According to Gallup, 85% of Americans are using some form of AI capability, with smart phones and voice assistants being the biggest examples. Machine Learning has also transformed voice to text and natural language processing. With huge improvements over the last couple of years, we’re now able to see real-time translation from English to Chinese and vice versa, capabilies that Baidu showed off at EmTech with their pocket translator.
Smart speakers are bringing voice assistants into homes, and creating many useful applications for people who need daily assistance, including with healthcare; smart speakers are also providing entertainment and education applications for families and children.
Web technology platforms are using Machine Learning to deliver more relevant content to audiences. Adobe led the way with its announcement of Sensei in 2017, and other tech platforms have followed. Once businesses embrace this technology, it will help solve the problem of forcing consumers to sift through websites to find what they’re looking for. Consider this: Amazon figured out that relevant product recommendations were good for both the customer and businesses a long time ago.
While some are doing it now, we will soon start to see how advancements in Machine Learning technologies will make businesses more efficient, cost effective, and deliver better products. However, we need to be smart about how we approach using Machine Learning in business, or we’ll see an increase in spending for all the wrong reasons.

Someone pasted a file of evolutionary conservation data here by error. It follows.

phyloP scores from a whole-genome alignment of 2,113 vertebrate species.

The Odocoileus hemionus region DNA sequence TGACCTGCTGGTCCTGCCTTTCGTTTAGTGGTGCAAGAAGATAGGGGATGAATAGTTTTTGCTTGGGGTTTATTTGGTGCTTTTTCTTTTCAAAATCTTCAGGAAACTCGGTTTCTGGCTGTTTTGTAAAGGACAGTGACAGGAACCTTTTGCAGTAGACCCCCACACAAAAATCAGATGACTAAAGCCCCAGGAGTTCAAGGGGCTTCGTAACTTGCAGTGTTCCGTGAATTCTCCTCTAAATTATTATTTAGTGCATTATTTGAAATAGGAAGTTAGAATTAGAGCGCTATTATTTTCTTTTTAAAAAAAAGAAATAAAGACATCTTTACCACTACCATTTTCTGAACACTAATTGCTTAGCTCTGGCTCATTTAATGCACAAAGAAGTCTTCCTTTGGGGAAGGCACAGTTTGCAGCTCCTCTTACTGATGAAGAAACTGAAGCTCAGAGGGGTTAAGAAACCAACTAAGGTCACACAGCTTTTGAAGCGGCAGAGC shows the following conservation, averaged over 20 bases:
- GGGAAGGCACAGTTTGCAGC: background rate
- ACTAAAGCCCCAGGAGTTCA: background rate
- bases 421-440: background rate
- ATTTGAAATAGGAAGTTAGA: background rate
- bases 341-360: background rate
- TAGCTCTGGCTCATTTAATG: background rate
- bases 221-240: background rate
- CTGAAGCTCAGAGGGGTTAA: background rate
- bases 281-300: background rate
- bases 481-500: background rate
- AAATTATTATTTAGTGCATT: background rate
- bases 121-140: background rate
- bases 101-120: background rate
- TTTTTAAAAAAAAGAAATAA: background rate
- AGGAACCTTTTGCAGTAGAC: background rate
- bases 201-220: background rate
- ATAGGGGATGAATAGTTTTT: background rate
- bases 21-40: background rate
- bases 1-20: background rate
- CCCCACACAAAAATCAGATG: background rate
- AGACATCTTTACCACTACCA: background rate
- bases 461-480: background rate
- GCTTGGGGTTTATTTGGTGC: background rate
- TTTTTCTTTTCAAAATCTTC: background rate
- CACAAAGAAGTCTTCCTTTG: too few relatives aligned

Machine learning can help us solve many problems that are impossible to solve with traditional software development and data analysis. Any time you can make this kind of leap forward in technical capability, solutions follow that were previously only dreamed about. Done right, AI, ML, and Deep Learning will allow us to build the next level of intelligent systems with potential to save lives, save energy, feed more people, and be more efficient as we explore areas of science that will help humanity and our planet thrive.
Hype vs Hope?
Is AI “our new bandwagon”? Think about it: chatbots, voice apps, intelligent systems – all applications of AI. But as with most hype cycles, there will be a trough of disillusionment. However, we can minimize the disappointment by being thoughtful. I think the answer is that we’ll see both hype and hope. While some won’t take the time to understand the real potential, Artifical Intelligence and Machine Learning are the next frontier of technology. They are the foundation for what’s next in the digital space – but it will take some time for us to learn how to use them right.
As a testament to his agnostic ability with technology and digital marketing, he has successfully launched a trifecta of Digital Experience Management platforms on each major technology stack, and created delivery practices around Adobe AEM, Sitecore, and most recently, Acquia.
Bret is a graduate of Metropolitan State University with a B.A., in Computer and Information Systems. He had over six years of military service with the United States Air Force and The Minnesota Air National Guard.